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Discussion in 'Archived Threads 2001-2004' started by Michael St. Clair, Sep 25, 2002.
Someday, some network guy is going to get the bright idea of having their programs be widescreen and then selling the black-bar space (and if it replaced commercial interruptions, I'm not sure I'd oppose it). Networks need to be careful, though - with the turnaround for TV shows to DVD becoming quicker and quicker, this could easily drive the audience away from boadcast.
I don't know if "careful" is the word I'd use. The networks, honestly, should be *jumping* at the chance to interest people in buying DVD season sets of the shows they commission for broadcast. Problem is, how much of the *crap* on broadcast and commerical-cable (USA, etc..) is even worth buying? There are a few choice shows that are worthy, but I suspect most of it isn't interesting when contemplated under the view of paying US$50-US$90 for a set. But rather than whining about how ads aren't drawing eyeballs anymore, they could simply emulate HBO's model of *quality* television programing. HBO doesn't have any problems, at all, selling sets of their shows. All three seasons of Sopranos are available on DVD and still the Season Four opener drew a record number of viewers. That example should clearly put to rest any lingering arguments executives might mouth about availability making the broadcast less appealing. Viewership goes down when quality does. It works the otherway too though. Point is why futz with ads when you could simply take cash directly from consumers who enjoy the product you're involved with? If Sopranos or Sex in the City (or Oz or Six Feet Under or Band of Brothers) quality programming was available from the Old Four, people would watch. Then they could have ad sales for whatever they're worth and also disc sales as well.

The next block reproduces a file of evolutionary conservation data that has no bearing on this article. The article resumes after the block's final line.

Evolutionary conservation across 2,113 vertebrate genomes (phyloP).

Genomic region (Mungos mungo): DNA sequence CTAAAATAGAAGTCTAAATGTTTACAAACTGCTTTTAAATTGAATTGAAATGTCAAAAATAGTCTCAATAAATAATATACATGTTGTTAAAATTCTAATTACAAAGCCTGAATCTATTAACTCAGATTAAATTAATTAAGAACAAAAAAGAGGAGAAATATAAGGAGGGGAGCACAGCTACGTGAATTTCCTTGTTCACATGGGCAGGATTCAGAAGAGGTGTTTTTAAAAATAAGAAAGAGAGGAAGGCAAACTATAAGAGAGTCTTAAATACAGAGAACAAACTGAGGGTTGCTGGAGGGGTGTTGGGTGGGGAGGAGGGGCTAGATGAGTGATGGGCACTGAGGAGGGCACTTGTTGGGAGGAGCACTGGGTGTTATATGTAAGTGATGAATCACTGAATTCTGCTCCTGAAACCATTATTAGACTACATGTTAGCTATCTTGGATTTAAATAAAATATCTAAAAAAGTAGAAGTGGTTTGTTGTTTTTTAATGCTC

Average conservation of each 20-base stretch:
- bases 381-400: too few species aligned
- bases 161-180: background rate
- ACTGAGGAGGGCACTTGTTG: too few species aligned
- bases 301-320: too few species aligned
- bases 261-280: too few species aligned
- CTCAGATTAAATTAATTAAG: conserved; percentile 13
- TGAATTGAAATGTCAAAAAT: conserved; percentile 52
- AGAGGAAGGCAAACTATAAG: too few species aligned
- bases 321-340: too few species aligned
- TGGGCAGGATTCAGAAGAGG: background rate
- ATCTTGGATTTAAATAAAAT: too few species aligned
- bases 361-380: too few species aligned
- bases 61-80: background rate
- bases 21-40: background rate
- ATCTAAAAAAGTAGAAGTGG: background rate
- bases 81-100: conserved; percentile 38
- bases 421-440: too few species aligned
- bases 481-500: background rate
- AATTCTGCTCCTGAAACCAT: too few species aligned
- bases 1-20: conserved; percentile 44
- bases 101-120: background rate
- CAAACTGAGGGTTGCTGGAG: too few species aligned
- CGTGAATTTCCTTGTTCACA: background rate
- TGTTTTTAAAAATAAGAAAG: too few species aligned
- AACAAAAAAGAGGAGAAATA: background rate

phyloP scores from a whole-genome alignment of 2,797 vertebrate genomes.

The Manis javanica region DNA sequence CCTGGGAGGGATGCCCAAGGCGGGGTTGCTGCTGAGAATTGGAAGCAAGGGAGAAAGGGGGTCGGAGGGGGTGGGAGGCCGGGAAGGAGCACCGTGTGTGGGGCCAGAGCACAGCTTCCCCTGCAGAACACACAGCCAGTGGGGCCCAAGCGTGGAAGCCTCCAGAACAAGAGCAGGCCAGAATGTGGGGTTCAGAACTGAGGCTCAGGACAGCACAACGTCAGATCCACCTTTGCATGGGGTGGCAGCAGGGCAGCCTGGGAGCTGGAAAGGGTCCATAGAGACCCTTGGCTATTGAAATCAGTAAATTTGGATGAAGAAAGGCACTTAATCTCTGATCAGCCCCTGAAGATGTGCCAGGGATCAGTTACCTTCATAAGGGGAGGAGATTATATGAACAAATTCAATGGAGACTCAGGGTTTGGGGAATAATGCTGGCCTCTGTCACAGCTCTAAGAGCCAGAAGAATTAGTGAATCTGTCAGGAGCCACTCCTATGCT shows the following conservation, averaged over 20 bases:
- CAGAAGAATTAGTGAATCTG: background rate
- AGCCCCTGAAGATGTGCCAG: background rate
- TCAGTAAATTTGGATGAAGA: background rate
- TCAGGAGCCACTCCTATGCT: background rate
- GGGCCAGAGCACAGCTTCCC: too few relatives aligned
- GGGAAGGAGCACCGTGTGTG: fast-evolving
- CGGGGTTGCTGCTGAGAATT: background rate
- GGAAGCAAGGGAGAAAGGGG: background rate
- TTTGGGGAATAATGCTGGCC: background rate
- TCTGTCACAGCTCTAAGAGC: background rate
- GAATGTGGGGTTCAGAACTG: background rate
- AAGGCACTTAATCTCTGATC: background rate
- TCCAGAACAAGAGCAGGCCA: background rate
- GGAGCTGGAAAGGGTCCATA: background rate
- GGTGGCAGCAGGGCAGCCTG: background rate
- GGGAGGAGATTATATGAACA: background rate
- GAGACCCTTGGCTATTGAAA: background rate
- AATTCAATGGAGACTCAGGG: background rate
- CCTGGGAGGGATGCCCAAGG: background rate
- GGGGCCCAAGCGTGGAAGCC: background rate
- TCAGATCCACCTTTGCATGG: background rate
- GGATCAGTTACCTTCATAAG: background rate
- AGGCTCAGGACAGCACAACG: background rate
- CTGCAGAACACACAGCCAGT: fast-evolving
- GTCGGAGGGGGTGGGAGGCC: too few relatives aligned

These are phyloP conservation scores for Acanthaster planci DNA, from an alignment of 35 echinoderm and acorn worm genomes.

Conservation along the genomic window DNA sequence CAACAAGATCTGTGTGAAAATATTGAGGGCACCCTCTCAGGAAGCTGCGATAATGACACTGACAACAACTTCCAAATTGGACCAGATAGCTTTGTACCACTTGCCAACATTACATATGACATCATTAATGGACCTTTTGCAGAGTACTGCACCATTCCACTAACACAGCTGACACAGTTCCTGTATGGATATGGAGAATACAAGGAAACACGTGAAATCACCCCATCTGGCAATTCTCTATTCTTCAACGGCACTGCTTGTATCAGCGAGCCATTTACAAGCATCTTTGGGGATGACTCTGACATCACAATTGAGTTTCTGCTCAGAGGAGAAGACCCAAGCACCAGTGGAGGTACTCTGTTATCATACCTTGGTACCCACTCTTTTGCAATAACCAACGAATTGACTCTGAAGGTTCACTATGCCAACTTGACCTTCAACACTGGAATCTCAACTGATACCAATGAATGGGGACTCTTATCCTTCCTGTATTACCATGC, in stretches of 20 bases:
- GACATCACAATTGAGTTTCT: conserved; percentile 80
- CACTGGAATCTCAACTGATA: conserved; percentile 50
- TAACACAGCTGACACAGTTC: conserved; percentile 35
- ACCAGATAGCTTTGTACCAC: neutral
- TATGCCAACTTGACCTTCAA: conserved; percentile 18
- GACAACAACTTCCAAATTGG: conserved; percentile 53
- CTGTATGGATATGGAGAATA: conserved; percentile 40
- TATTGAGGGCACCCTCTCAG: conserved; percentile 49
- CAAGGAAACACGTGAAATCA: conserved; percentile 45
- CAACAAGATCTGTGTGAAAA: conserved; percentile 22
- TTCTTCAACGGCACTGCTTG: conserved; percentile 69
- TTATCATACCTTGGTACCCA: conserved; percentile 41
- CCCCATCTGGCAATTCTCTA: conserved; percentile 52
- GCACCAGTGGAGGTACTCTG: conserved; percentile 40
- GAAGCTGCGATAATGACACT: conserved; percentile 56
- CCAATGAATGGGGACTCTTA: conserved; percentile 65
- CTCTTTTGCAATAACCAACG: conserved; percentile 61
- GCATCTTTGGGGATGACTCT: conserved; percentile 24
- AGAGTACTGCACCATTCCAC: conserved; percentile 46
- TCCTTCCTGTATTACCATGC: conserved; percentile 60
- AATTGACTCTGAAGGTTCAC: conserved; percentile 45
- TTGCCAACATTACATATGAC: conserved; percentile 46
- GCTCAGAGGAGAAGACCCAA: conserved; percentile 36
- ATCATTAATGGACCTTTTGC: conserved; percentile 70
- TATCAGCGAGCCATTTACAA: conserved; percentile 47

I've mentioned that in some messages before, and I agree with you. I'm pretty sure that they'd move the black bars around randomly (switching between top and bottom) though, since otherwise we could just matte the TV (perhaps even through software) and get rid of ads altogether. /Mike